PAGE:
Harvest-induced disruptive selection increases variance in fitness-related traits

Abstract : The form of Darwinian selection has important ecological and management implications. Negative effects of harvesting are often ascribed to size truncation (i.e. strictly directional selection against large individuals) and resultant decrease in trait variability, which depresses capacity to buffer environmental change, hinders evolutionary rebound and ultimately impairs population recovery. However, the exact form of harvest-induced selection is generally unknown and the effects of harvest on trait variability remain unexplored. Here we use unique data from the Windermere (UK) long-term ecological experiment to show in a top predator (pike, Esox lucius) that the fishery does not induce size truncation but disruptive (diversifying) selection, and does not decrease but rather increases variability in pike somatic growth rate and size at age. This result is supported by complementary modelling approaches removing the effects of catch selectivity, selection prior to the catch and environmental variation. Therefore, fishing most likely increased genetic variability for somatic growth in pike and presumably favoured an observed rapid evolutionary rebound after fishery relaxation. Inference about the mechanisms through which harvesting negatively affects population numbers and recovery should systematically be based on a measure of the exact form of selection. From a management perspective, disruptive harvesting necessitates combining a preservation of large individuals with moderate exploitation rates, and thus provides a comprehensive tool for sustainable exploitation of natural resources.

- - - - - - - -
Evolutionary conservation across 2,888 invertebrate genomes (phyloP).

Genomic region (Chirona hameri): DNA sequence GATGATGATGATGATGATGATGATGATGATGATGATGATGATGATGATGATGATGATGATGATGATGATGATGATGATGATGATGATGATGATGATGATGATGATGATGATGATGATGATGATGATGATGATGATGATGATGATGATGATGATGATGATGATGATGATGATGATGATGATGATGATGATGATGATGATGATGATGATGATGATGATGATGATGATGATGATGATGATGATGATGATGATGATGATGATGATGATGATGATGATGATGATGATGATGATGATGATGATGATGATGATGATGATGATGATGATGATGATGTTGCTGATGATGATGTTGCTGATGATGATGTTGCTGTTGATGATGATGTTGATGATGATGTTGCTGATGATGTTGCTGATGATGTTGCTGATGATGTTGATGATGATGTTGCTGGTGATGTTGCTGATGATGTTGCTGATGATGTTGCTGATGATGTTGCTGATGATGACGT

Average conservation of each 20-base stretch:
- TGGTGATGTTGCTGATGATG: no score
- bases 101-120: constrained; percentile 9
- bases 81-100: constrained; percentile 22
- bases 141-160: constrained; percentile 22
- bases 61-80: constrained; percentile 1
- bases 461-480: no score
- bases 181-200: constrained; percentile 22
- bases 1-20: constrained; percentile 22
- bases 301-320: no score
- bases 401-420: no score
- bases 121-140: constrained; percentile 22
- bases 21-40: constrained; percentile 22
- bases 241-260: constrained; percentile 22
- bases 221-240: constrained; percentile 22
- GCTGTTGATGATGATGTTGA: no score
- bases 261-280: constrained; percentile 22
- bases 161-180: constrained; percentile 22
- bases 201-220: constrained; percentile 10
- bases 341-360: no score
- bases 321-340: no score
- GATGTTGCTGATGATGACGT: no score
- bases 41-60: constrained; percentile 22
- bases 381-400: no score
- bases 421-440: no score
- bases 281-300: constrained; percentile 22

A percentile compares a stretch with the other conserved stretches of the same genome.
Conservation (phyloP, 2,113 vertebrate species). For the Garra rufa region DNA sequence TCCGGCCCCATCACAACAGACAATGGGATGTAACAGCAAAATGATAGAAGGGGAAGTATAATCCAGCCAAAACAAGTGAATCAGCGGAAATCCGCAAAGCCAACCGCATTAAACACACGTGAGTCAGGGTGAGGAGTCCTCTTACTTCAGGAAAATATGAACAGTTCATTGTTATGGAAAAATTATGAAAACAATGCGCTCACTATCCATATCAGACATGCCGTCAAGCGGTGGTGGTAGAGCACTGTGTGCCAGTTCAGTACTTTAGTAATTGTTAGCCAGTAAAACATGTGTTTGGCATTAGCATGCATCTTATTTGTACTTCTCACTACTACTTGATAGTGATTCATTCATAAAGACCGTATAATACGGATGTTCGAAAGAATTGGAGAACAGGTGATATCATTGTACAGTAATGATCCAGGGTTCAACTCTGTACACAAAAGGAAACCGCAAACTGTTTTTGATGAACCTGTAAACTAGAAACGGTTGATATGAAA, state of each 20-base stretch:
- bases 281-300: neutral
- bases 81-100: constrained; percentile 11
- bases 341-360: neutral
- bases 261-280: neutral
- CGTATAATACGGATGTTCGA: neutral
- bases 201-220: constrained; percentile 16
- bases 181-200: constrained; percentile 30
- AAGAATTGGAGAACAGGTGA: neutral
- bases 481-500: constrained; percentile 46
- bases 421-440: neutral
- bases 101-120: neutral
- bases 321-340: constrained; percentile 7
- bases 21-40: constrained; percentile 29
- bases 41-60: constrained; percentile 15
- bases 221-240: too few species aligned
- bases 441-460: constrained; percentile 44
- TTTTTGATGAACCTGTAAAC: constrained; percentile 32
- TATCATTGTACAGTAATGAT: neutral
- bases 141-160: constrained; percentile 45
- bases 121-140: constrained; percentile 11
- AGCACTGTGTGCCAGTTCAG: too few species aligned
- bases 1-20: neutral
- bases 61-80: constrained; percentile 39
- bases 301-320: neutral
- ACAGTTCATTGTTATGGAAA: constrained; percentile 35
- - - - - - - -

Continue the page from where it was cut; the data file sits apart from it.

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https://hal-bioemco.ccsd.cnrs.fr/bioemco-00432166
Contributor : Eric Edeline <>
Submitted on : Friday, November 13, 2009 - 11:26:13 PM
Last modification on : Thursday, March 21, 2019 - 1:02:41 PM

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  • HAL Id : bioemco-00432166, version 1

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Eric Edeline, Arnaud Le Rouzic, Ian Winfield, Janice Fletcher, Ben James, et al.. Harvest-induced disruptive selection increases variance in fitness-related traits. Proceedings of the Royal Society B: Biological Sciences, Royal Society, The, 2009, 276 (1676), pp.4163-4171. ⟨bioemco-00432166⟩

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